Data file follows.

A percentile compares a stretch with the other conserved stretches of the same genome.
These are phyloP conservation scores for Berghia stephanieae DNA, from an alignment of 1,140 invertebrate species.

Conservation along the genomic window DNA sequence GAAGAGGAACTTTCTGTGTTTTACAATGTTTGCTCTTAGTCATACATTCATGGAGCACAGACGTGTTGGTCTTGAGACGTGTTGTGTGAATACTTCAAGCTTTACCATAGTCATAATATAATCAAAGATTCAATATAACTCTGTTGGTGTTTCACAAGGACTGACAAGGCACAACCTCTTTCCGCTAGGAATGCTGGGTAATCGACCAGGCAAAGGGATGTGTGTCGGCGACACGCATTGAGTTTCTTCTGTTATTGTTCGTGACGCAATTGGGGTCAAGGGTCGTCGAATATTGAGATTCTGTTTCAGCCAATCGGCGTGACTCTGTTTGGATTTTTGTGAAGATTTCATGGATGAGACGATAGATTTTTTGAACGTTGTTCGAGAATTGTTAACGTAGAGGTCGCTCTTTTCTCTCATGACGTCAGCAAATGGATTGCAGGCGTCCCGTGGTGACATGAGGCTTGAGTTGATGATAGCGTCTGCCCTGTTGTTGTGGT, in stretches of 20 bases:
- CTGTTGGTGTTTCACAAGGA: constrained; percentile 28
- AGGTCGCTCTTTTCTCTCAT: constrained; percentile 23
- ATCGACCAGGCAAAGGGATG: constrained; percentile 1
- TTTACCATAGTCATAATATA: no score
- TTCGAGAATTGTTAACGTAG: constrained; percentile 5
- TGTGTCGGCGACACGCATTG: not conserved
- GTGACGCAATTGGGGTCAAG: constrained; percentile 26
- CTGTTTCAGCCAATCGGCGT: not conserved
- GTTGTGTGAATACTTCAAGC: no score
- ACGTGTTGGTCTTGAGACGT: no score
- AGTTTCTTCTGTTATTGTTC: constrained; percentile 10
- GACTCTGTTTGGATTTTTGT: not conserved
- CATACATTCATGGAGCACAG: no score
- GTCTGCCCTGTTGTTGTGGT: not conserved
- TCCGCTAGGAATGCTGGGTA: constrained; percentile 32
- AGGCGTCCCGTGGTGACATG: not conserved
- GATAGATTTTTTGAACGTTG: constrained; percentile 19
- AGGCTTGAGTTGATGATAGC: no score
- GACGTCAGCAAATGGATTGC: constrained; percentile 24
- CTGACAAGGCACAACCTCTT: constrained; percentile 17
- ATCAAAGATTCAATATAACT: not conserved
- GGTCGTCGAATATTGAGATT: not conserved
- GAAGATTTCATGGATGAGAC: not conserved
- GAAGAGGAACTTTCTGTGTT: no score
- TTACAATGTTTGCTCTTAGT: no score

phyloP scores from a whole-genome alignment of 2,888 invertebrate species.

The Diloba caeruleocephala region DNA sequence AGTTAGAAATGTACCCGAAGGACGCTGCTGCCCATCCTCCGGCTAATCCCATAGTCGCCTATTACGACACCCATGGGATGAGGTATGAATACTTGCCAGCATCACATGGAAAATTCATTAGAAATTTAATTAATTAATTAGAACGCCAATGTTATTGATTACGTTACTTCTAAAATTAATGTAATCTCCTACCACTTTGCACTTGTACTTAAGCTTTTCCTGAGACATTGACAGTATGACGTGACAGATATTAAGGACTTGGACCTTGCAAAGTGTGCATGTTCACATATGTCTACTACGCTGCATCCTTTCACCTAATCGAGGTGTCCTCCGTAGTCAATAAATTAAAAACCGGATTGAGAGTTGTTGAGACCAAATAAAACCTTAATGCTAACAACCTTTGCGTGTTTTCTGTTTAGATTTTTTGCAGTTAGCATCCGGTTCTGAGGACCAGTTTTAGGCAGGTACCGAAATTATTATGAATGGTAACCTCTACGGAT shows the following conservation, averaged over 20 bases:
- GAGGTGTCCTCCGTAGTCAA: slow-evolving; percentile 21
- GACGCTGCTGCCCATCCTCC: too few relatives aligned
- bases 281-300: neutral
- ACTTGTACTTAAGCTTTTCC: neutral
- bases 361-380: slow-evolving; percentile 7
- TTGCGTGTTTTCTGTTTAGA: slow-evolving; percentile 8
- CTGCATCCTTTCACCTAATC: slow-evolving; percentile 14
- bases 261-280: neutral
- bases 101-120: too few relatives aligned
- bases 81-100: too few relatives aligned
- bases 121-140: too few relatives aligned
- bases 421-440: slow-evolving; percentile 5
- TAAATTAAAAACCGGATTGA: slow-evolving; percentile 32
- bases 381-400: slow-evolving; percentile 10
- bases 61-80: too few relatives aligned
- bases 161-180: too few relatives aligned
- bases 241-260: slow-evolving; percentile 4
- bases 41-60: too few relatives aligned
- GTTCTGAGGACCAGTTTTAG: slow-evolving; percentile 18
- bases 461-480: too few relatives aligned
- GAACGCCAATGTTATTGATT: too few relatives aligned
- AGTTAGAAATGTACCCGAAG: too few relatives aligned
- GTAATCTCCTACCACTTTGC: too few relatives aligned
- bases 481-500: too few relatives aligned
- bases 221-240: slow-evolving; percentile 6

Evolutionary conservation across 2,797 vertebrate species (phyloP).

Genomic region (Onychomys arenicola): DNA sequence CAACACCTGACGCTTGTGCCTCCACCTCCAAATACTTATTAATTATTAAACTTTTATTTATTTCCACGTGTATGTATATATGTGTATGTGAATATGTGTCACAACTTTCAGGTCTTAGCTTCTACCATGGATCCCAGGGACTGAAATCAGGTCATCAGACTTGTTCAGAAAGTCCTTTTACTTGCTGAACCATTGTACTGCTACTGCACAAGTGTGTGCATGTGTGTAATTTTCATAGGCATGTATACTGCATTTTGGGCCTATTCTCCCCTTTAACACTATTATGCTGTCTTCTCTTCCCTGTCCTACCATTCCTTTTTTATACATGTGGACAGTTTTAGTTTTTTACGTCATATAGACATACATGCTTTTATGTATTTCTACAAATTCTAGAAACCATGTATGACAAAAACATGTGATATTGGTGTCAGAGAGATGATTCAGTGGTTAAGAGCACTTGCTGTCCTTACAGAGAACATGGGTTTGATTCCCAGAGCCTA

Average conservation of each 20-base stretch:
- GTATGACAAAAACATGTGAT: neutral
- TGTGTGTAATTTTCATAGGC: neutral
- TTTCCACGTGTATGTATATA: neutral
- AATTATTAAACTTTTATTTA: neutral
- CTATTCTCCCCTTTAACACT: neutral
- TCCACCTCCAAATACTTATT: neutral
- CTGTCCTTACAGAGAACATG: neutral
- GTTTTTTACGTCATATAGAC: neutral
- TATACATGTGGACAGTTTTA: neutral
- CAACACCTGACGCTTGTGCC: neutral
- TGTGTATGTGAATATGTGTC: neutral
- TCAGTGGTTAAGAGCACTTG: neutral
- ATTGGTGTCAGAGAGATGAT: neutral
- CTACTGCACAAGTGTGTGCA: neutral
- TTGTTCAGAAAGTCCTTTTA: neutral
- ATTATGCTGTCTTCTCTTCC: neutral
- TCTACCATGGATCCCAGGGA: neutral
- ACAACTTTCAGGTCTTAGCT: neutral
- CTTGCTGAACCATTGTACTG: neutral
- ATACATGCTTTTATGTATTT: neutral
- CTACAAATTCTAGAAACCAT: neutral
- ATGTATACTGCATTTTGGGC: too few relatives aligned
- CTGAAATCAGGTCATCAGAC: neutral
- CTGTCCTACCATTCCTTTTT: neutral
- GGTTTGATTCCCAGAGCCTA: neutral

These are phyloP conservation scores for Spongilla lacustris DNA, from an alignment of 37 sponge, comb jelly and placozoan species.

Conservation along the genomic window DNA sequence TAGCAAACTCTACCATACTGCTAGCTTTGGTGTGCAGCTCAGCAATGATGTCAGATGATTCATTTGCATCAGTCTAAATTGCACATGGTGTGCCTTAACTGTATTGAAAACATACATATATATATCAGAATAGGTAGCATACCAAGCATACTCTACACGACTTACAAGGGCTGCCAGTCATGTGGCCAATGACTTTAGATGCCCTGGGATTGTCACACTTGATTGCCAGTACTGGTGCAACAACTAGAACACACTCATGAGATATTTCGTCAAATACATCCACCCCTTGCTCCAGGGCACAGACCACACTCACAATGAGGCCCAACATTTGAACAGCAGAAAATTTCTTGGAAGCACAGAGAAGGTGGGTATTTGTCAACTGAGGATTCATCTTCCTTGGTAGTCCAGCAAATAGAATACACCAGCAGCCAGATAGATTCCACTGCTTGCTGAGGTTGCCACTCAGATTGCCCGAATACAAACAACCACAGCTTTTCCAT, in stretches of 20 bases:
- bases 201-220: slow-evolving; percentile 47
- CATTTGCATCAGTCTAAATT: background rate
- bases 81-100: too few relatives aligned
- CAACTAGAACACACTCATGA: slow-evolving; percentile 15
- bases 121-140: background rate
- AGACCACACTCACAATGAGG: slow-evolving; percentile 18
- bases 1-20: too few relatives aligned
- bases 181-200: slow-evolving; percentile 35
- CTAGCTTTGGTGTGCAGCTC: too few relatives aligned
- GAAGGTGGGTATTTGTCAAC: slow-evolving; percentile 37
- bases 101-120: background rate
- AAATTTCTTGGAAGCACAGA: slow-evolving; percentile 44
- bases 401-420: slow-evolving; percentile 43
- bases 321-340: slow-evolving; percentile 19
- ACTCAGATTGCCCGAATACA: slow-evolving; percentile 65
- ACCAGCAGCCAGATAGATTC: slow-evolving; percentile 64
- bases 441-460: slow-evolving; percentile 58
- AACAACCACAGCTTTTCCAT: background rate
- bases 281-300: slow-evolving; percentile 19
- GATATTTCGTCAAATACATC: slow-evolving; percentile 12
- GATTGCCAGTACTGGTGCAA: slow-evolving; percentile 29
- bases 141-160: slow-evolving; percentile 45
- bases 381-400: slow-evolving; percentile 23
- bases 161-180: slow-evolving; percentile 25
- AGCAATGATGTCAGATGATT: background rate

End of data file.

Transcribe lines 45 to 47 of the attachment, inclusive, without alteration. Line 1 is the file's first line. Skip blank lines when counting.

- bases 61-80: too few relatives aligned
- bases 161-180: too few relatives aligned
- bases 241-260: slow-evolving; percentile 4